Disasters disrupt everyone’s lives


Boston Bombings: Response to Disaster MAUREEN HEMINGWAY, MHA, RN, CNOR; JOANNE FERGUSON, MSN, RN


Disasters disrupt everyone’s lives, and they can disrupt the flow and function of

an OR as well as affect personnel on a professional and personal level even

though perioperative departments and their personnel are used to caring for

trauma patients and coping with surprises. The Boston Marathon bombing was a

new experience for personnel at Massachusetts General Hospital, Boston. This

article discusses the incidents surrounding the bombing and how personnel at

this hospital met the challenge of caring for patients and the changes we made

after the experience to be better prepared in the event a response to a similar

incident is needed. AORN J 99 (February 2014) 277-288. � AORN, Inc, 2014. http://dx.doi.org/10.1016/j.aorn.2013.07.019

Key words: perioperative disaster care, OR triage, terrorist bombings, Boston

Marathon, shelter in care, city lockdown.

M assachusetts General Hospital (MGH),

Boston, is a level I trauma teaching

hospital where patients receive care for

all surgical specialties. Personnel have the capacity

and ability to care for a large number of patients

with varying acuity levels. There are 907 beds and

61 functional ORs located on one campus. In 2005,

MGH received designation as a Magnet� hospital, and, in 2008 and 2012, the American Nurses Cre-

dentialing Center renewed this designation. The

hospital’s perioperative nursing team cares for

approximately 36,000 patients per year and pro-

vides perioperative care, on average, for 150 pa-

tients per day. The ORs are located on three levels

across five different buildings. The OR personnel

comprise 235 RNs, 92 surgical technologists, 27

equipment technicians, 115 OR assistants, and 17

operations assistants.

The environment in the OR can change very

quickly during the course of any day. Perioperative

nurses who work in the OR are aware that the daily

schedule may be disrupted by unscheduled events,

such as the arrival of trauma patients, transplan-

tation recipients or donors, patients who need to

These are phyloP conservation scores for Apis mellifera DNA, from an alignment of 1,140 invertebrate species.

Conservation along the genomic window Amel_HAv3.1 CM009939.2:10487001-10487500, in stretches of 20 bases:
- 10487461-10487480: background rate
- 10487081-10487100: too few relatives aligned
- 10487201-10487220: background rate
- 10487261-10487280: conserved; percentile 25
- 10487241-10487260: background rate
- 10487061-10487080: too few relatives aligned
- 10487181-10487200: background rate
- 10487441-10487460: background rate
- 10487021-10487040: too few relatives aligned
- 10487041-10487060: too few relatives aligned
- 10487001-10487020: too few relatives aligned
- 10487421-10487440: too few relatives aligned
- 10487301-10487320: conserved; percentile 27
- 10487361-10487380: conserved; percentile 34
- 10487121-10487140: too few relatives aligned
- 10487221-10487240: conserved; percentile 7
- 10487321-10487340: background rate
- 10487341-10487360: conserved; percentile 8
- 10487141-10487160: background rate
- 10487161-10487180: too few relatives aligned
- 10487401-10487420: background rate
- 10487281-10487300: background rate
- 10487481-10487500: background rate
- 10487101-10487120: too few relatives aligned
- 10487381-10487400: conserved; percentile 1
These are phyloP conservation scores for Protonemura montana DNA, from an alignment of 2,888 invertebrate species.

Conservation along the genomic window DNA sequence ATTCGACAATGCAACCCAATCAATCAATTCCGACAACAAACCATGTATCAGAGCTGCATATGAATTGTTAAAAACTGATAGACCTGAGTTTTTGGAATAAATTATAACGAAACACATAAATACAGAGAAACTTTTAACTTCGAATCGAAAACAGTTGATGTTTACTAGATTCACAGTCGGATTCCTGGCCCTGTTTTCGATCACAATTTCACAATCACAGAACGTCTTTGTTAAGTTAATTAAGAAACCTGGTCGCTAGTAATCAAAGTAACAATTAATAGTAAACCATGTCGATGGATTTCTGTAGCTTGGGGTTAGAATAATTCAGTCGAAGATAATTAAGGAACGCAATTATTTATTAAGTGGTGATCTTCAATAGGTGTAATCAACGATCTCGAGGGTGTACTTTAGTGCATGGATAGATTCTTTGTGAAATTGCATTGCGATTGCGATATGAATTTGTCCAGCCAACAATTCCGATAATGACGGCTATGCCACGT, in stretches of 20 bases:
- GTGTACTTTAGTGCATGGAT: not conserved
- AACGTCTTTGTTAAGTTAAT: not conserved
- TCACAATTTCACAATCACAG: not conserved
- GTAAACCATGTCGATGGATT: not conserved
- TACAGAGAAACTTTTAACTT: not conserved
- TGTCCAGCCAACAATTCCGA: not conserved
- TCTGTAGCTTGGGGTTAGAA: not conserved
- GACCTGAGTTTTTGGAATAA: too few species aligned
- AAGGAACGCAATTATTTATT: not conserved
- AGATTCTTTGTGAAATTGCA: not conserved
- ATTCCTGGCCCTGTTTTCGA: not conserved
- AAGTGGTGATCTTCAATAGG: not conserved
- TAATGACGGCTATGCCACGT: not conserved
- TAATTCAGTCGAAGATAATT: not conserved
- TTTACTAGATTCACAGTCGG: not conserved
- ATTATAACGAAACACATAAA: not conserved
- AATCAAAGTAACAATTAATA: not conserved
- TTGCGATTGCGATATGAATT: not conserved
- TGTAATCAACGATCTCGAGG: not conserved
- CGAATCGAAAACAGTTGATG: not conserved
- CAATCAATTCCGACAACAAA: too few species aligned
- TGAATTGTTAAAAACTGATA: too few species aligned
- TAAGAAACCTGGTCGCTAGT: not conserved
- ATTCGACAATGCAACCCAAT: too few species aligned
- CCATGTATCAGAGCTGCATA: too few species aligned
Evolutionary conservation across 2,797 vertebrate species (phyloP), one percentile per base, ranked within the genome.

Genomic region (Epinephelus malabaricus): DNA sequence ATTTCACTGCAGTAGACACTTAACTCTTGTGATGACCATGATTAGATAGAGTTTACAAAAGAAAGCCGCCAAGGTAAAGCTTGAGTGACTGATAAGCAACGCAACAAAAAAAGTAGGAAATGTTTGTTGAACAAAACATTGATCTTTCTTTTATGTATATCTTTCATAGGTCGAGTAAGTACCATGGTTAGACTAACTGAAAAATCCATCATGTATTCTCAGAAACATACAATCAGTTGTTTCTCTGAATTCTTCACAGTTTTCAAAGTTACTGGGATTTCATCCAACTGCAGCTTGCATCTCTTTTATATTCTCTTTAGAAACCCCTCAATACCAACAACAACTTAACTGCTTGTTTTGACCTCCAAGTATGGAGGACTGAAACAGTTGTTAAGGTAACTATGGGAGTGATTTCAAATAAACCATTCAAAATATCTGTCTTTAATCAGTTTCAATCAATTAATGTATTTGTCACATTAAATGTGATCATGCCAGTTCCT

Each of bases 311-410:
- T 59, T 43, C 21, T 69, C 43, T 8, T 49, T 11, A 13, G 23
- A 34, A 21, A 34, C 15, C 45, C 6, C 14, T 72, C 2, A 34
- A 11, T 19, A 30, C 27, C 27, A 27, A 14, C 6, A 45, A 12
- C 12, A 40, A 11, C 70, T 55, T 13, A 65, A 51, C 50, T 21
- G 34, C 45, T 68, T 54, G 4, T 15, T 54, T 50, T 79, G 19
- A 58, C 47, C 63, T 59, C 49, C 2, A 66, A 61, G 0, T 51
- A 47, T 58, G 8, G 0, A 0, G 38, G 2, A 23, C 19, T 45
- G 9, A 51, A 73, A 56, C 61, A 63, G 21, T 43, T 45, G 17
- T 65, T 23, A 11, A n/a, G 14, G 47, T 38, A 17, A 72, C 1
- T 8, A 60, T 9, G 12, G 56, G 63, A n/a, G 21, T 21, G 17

return to surgery, or equipment or facility failures.

When terrorist bombs exploded at the annual

Boston Marathon, the resources and disaster plans

at MGH were put to the test. This article discusses

the response of personnel and the outcome and

changes made as a result of this experience.

APRIL 15, 2013

It had been a typical “marathon Monday,” with an

atmosphere of excitement in the city that was felt in

the hospital and OR environment. The Boston

Marathon is a long-standing tradition for many

people who participate either as runners, volun-

teers, or bystanders. 1 Notably, this third Monday in

April is Patriot’s Day, a state holiday for many,

which coincides with the public school system’s


� AORN, Inc, 2014 February 2014 Vol 99 No 2 � AORN Journal j 277



vacation week. However, it is one of the few state

holidays not observed at MGH.

This marathon Monday began no differently

than many others already past. The OR had pro-

cedures scheduled in 51 rooms that morning,

compared with the usual 61 rooms, and periopera-

tive leaders were projecting that there would be

fewer than 40 rooms running by 3 PM. That

morning, 135 nursing team members arrived for

the 7 AM shift, with more personnel scheduled to

arrive for the 11 AM and 3 PM shifts. The surgical

schedule included a variety of cardiac, vascular,

neurosurgical, and spinal fusion procedures, all

starting at 8 AM. In the early afternoon, the elite

marathon runners’ race results started filtering

in through people’s social media connections.

Although our ORs are mainly situated on one floor,

they do extend through multiple buildings (Figure 1),

and it has become necessary for personnel to

communicate by using cell phones with texting

capability. Operating room leadership personnel,

such as the resource nurse and the anesthesia staff

administrator, communicate with perioperative

personnel through hospital cell phones. Additionally,

in an effort to decrease overhead paging, employees

are allowed to carry personal cell phones; however,

these cell phones are not to be used in the presence of

patients, and they need to be kept in silent mode at all

Figure 1. Aerial photograph of the locations of the perioperative services department at Massachusetts General Hospital.

278 j AORN Journal

February 2014 Vol 99 No 2 HEMINGWAYdFERGUSON



times. At 2 PM, the evening resource nurse and the

OR nursing leader assessed the afternoon staffing

situation and reported that it looked good: patients

were being cared for on time and team members were

not anticipating the need to work overtime hours.


Just before 3 PM, the hospital environment

changed dramatically. Social media provided the

initial information that a bomb had exploded at the

Boston Marathon finish line. The first responders at

the finish line began to care for the casualties by

converting the runners’ medical tent to an emer-

gency triage unit. From there, members of the

Boston Emergency Medical Services (EMS) tri-

aged and transported patients to trauma centers

across the city. Initially, the MGH emergency

preparedness leadership team did not know the

number of patients nor the types of injuries to

expect. Overhead paging alerted OR leaders to

check at the control OR desk.

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